Boos don't matter to me: Alfie

BRUCE GARRIOCH -- Ottawa Sun

, Last Updated: 5:31 PM ET


 Daniel Alfredsson is Public Enemy No. 1 in Toronto.

 But he couldn't care less about it.

 The Senators captain doesn't understand why he's booed every time he touches the puck at the Air Canada Centre. And he insisted yesterday he didn't hear any Toronto fans giving him the Bronx cheer Saturday night at the Corel Centre.

 But Alfredsson is excited about playing the Leafs again in the Battle of Ontario, even if it means going back to a place where there's no chance of him winning a popularity contest.

 "I don't know if it's that bad," said Alfredsson. "I know there's a good rivalry between the two teams. Whenever I'm walking around the streets of Toronto, it's not like anybody is saying anything to me. (Toronto fans) don't talk to me."

 Toronto fans haven't forgotten the night Alfredsson slammed winger Darcy Tucker into the boards in Game 5 of their series against the Leafs two years ago. Tucker missed the final two games of that set with a shoulder injury.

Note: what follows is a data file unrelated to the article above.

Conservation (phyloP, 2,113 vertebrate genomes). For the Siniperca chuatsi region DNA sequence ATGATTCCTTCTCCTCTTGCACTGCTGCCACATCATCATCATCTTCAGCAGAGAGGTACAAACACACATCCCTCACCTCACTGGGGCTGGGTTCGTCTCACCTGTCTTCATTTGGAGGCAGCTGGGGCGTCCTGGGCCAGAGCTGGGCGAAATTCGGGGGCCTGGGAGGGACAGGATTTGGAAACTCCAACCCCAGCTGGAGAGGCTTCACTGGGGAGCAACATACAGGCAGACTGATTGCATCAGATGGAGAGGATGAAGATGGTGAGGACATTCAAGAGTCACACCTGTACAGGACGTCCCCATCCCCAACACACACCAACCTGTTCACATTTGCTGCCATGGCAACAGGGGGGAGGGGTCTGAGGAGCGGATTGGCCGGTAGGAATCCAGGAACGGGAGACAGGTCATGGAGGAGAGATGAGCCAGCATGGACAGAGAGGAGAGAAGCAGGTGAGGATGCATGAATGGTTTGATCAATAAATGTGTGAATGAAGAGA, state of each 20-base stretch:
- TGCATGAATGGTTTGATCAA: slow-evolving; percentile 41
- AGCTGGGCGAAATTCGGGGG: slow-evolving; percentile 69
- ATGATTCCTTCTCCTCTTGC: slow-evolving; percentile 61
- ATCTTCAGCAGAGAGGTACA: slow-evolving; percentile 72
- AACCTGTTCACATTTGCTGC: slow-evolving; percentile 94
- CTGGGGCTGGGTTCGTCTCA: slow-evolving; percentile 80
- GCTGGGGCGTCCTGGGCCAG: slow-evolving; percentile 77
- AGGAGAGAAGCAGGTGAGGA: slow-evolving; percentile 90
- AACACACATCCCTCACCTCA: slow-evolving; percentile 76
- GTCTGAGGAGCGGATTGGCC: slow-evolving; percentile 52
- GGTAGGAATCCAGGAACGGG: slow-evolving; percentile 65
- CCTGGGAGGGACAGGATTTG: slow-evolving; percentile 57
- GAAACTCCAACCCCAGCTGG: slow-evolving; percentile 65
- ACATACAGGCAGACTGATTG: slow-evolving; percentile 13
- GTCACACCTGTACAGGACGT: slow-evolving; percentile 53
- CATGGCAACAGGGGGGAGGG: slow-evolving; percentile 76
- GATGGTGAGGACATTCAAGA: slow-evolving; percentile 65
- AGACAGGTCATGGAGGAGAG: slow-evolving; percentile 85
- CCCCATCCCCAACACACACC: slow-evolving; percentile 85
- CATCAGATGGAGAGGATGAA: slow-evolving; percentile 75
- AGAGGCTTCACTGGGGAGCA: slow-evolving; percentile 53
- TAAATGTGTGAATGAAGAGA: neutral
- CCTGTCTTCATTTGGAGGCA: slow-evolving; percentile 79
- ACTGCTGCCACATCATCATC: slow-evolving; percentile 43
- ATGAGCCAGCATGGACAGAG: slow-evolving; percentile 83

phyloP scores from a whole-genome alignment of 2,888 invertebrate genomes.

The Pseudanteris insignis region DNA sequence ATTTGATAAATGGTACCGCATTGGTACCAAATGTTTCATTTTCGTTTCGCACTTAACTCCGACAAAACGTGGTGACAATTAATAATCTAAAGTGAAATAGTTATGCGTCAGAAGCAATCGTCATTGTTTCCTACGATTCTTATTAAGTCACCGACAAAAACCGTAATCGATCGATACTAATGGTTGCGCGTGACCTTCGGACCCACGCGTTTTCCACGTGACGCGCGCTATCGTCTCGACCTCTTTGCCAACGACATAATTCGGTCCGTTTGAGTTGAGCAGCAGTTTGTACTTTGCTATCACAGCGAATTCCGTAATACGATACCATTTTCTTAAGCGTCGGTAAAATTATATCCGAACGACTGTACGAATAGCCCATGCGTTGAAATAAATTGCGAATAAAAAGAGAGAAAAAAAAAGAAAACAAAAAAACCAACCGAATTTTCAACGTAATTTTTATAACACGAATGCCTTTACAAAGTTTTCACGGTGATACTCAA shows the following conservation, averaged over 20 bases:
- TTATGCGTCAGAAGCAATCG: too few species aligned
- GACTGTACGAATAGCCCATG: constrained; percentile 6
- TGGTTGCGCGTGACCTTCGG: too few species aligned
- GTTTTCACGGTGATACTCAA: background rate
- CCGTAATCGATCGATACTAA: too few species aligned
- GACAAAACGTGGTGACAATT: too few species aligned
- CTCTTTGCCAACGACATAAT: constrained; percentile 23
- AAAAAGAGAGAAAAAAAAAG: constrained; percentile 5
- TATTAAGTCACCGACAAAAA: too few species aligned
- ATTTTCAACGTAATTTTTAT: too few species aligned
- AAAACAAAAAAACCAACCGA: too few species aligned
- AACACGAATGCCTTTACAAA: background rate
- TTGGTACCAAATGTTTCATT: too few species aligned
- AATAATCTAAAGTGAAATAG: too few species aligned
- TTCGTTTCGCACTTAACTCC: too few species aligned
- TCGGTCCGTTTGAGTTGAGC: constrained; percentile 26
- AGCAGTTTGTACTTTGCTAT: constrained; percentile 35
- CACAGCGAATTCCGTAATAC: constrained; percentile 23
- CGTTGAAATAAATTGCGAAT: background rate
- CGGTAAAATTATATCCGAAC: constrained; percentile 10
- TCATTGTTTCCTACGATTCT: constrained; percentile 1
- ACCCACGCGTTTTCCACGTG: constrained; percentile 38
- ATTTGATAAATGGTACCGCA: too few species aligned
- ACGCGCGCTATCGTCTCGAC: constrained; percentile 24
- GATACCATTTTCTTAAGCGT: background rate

Leafs coach Pat Quinn fanned the flames a couple of months ago when he told reporters Alfredsson "should have been banned from the league for life" for the hit on Tucker (the NHL didn't see fit to suspend the Ottawa captain).

 Alfredsson didn't help matters back on Jan. 5 at the ACC. After breaking his stick during the third period, Alfredsson feigned tossing it into the stands -- a clear reference to an incident involving Leafs captain Mats Sundin, who was suspended for that game after he flung his stick over the glass against the Nashville Predators.

 Toronto fans didn't find Alfredsson's act funny and they let him know it on talk radio shows.

 "You can't take back anything you do and it's not something I think about," said Alfredsson, who did regret the joke. "I was surprised by the reaction."

 Alfredsson shrugs it all off and goes about his business.

 "He's a guy who competes hard," said defenceman Wade Redden. "I wouldn't say he's cocky or anything. He's confident and he doesn't worry about any of that stuff.

 "He plays the game hard and he gives everything he's got."


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